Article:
Barry Eichengreen has a post on Voxeu about how difficult it would be for a country to make an orderly exit from the euro. (The column draws on a longer NBER working paper.) The strength of the euro is squeezing Europe, and especially Italy, very hard. There is some talk of pulling out of the euro system. If only. Italy would surely benefit if it could. But, as Eichengreen explains, it literally cannot without precipitating a really fearsome financial crisis.
In 1998, the founding members of the euro-area agreed to lock their exchange rates at the then-prevailing levels. This effectively ruled out depressing national currencies in order to steal a competitive advantage in the interval prior to the move to full monetary union in 1999. In contrast, if a participating member state now decided to leave the euro area, no such precommitment would be possible. The very motivation for leaving would be to change the parity. And pressure from other member states would be ineffective by definition.
Market participants would be aware of this fact. Households and firms anticipating that domestic deposits would be redenominated into the lira, which would then lose value against the euro, would shift their deposits to other euro-area banks. A system-wide bank run would follow. Investors anticipating that their claims on the Italian government would be redenominated into lira would shift into claims on other euro-area governments, leading to a bond-market crisis. If the precipitating factor was parliamentary debate over abandoning the lira, it would be unlikely that the ECB would provide extensive lender-of-last-resort support. And if the government was already in a weak fiscal position, it would not be able to borrow to bail out the banks and buy back its debt. This would be the mother of all financial crises.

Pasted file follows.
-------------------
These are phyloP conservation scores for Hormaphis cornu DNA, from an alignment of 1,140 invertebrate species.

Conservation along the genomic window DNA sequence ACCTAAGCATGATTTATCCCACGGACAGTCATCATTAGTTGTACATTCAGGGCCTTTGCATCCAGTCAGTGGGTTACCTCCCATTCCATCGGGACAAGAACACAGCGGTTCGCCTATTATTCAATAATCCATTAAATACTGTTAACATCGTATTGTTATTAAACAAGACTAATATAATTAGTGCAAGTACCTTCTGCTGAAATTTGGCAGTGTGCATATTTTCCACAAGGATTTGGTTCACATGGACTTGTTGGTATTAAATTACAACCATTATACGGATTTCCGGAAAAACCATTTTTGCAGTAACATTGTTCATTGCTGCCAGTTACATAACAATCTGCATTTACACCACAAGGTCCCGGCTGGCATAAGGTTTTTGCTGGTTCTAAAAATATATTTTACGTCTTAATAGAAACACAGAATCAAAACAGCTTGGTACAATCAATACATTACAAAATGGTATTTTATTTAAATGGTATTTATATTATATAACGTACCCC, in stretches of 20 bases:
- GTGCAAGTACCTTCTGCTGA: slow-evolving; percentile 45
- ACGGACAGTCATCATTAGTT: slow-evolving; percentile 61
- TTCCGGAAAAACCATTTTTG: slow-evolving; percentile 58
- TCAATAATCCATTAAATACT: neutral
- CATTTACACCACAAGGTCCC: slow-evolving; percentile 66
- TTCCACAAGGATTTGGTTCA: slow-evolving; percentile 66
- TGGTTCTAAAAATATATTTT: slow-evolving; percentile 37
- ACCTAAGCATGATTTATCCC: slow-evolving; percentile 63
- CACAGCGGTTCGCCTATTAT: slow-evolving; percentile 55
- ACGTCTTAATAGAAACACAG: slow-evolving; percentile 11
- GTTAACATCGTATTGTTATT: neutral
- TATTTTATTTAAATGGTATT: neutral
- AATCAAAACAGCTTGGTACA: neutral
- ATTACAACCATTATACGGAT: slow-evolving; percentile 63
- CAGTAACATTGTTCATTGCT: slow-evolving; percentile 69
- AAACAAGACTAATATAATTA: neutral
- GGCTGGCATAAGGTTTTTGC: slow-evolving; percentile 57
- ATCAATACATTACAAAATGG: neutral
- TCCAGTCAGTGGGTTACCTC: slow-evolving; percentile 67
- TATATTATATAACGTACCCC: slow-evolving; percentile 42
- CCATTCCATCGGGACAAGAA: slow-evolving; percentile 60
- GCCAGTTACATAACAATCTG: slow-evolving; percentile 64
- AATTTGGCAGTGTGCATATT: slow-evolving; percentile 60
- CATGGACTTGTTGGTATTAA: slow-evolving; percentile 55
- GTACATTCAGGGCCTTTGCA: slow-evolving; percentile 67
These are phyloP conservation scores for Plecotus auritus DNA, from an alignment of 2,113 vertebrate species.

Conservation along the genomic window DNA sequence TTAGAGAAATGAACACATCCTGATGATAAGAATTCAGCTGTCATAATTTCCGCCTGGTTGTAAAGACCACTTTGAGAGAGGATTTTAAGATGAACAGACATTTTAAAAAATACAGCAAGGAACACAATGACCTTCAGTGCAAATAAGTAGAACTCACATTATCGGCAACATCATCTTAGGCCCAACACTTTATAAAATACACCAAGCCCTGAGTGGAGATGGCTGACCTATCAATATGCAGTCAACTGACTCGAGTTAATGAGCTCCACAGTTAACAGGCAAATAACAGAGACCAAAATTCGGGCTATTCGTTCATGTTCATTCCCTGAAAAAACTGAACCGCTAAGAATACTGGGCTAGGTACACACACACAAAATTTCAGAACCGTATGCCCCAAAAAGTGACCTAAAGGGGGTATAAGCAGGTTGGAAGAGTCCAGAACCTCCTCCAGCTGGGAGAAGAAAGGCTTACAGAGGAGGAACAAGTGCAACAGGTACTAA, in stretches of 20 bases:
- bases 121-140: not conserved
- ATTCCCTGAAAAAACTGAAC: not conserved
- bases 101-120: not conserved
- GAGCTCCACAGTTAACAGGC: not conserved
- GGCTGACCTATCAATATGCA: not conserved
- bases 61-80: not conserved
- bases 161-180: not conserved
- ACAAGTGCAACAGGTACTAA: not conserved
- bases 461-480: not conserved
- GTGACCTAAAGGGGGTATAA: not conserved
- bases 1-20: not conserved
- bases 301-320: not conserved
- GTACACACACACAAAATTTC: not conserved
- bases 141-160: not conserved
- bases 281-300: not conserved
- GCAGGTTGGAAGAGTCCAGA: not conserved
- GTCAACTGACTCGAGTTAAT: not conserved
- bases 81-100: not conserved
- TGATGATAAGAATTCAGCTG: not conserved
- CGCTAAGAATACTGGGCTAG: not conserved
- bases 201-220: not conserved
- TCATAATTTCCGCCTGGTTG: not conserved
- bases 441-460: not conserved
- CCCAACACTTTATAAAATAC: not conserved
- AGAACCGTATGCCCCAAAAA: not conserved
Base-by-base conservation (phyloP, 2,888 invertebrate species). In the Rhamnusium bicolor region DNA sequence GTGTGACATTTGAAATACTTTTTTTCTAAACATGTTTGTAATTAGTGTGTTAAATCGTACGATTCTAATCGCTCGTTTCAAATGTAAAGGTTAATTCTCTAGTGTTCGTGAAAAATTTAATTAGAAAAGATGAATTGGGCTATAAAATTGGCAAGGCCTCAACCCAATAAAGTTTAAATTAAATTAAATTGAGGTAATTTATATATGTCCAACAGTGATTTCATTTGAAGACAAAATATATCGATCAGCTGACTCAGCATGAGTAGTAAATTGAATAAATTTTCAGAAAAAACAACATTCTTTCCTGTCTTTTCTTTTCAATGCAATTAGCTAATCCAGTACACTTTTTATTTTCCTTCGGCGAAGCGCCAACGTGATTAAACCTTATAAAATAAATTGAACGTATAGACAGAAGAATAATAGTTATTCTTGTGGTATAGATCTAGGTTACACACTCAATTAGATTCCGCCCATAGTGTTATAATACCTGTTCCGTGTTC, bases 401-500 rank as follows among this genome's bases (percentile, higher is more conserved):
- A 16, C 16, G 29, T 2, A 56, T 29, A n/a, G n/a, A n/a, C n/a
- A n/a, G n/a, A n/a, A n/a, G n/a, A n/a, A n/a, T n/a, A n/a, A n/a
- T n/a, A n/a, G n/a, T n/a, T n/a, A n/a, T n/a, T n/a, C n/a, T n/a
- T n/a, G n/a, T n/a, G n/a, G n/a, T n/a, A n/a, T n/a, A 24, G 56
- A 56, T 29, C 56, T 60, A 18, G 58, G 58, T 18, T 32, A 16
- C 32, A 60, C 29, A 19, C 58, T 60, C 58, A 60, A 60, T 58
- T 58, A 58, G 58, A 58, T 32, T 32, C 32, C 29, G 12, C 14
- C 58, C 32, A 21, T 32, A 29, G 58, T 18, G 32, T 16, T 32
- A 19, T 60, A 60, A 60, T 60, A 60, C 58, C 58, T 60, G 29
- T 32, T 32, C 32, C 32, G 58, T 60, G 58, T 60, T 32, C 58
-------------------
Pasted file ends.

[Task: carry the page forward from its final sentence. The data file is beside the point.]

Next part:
What government invested in its own survival would contemplate this option? The implication is that as soon as discussions of leaving the euro area become serious, it is those discussions, and not the area itself, that will end.
A cynic's instinct would be to say that scholarly articles explaining why the euro system cannot break up mark the beginning of the end--but Eichengreen's logic seems impeccable. Italy would surely have been better off if it had never joined the system (an isssue Eichengreen does not go into here), but it is too late for regrets now. The title of the column is the only mistake I can see. "The euro: love it or leave it?" That surely ought to be: "The euro: like it or lump it [no question mark]."
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